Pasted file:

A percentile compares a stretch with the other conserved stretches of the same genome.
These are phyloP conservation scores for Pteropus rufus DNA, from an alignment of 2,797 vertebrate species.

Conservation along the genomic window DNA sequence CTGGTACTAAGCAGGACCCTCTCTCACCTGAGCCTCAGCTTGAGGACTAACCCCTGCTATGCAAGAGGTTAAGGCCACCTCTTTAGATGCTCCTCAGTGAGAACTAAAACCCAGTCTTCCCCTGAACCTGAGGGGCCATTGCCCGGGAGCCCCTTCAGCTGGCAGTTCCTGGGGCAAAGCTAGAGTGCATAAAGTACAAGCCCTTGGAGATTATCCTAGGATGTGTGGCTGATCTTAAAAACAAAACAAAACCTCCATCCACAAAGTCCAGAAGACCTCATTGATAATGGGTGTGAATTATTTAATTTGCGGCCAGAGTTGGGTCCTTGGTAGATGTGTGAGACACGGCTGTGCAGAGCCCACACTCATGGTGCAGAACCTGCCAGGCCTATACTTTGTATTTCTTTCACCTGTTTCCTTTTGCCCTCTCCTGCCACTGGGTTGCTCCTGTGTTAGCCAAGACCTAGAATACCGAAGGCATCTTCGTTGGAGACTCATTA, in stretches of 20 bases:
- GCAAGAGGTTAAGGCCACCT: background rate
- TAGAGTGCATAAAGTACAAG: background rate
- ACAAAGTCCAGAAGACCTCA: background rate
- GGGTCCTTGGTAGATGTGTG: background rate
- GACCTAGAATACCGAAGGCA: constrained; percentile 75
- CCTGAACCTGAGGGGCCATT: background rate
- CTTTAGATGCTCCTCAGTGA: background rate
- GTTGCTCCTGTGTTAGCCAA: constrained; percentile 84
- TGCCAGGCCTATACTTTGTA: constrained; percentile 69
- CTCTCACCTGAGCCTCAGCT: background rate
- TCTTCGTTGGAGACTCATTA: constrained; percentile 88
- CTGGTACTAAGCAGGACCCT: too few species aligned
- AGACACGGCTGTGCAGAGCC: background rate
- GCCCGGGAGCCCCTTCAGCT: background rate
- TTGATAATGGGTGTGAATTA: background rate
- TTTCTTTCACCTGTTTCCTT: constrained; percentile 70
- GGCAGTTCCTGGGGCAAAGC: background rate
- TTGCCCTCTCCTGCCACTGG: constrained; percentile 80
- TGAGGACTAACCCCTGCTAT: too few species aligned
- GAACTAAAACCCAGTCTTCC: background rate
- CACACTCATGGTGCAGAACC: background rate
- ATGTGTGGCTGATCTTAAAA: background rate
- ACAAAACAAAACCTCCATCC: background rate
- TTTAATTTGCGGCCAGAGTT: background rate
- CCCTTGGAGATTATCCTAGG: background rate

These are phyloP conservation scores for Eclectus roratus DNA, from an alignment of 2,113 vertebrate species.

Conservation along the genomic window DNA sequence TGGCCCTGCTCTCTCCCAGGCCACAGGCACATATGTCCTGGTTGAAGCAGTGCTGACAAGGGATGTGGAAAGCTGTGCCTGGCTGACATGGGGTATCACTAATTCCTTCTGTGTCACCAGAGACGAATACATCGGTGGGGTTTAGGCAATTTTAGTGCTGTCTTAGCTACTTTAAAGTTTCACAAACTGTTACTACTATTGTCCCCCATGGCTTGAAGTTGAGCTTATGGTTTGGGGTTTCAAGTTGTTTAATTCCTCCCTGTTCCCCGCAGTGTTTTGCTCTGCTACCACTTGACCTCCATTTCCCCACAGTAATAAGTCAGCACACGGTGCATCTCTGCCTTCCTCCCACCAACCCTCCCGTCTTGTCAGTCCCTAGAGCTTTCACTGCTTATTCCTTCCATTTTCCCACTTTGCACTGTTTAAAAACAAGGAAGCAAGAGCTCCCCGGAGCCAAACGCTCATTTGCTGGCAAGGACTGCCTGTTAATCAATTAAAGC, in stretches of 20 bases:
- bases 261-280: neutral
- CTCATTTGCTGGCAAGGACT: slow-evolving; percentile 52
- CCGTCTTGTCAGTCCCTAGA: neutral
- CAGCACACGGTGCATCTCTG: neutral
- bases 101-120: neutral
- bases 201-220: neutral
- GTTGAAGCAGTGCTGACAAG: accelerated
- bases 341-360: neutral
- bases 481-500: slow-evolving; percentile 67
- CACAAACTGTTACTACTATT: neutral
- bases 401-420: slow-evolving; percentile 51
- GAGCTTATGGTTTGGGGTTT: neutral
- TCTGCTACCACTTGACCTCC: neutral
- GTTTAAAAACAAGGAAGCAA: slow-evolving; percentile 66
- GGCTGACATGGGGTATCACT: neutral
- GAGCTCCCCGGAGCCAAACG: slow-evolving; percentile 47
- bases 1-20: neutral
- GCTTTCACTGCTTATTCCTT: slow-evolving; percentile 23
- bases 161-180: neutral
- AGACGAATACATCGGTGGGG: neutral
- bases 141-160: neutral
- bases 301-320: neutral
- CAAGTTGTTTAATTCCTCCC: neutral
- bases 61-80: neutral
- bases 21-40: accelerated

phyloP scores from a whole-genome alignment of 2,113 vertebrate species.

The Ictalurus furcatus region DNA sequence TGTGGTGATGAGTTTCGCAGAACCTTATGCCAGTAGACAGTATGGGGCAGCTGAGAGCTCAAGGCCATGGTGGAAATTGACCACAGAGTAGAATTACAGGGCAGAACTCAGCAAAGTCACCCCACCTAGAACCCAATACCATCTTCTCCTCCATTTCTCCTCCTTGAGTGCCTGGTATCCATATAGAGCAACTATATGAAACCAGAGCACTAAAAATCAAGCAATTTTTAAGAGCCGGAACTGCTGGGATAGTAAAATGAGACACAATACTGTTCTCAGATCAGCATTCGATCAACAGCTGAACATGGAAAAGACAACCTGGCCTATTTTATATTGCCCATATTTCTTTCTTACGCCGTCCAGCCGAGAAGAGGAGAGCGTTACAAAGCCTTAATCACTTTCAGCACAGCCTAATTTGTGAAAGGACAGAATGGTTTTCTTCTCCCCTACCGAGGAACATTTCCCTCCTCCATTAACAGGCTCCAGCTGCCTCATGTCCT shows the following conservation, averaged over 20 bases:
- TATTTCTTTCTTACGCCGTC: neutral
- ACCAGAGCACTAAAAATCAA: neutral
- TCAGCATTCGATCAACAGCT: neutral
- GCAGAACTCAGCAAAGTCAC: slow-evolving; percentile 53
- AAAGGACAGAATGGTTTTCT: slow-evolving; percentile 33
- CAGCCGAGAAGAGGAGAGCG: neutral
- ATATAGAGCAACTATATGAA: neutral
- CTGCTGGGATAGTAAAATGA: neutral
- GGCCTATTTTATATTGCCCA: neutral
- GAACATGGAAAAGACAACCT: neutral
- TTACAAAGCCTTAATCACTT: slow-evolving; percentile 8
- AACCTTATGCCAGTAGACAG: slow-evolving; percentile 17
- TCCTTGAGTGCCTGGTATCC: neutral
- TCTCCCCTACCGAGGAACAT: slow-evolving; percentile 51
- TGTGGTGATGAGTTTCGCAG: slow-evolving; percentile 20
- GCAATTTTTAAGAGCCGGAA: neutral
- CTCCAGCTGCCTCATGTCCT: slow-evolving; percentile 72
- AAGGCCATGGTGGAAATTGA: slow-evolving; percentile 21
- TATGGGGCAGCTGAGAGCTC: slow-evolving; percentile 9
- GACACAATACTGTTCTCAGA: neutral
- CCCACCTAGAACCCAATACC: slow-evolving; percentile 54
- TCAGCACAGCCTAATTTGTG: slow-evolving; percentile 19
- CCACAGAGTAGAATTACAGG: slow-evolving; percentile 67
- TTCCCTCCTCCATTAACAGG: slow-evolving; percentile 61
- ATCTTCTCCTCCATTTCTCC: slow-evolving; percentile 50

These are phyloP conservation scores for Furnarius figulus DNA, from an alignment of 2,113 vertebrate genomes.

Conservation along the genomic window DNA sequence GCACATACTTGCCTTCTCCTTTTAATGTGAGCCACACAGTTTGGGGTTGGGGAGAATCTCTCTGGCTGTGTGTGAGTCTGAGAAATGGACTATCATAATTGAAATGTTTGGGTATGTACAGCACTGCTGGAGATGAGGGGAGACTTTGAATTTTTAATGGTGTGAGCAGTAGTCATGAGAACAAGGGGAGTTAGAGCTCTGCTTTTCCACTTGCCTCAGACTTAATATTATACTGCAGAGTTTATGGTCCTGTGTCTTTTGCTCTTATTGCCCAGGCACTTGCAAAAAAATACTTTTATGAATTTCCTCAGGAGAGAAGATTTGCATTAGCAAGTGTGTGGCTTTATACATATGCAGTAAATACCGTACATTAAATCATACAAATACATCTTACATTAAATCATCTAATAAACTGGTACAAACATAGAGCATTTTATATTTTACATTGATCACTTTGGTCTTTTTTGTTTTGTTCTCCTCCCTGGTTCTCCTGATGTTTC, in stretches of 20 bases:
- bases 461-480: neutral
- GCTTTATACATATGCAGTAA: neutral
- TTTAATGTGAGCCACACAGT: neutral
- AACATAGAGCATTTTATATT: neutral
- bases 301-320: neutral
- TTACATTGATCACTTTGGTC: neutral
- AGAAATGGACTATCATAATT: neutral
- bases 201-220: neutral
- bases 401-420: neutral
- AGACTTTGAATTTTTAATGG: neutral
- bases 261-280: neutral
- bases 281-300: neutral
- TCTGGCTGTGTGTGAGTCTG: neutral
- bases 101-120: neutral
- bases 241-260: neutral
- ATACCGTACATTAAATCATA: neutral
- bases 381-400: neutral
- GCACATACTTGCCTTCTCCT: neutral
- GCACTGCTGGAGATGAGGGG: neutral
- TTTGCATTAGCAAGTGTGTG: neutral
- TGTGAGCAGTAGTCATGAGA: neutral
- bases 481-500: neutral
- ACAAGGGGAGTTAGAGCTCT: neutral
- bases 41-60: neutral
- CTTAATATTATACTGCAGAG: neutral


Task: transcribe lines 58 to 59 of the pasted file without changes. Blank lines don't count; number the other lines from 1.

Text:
- TATTTCTTTCTTACGCCGTC: neutral
- ACCAGAGCACTAAAAATCAA: neutral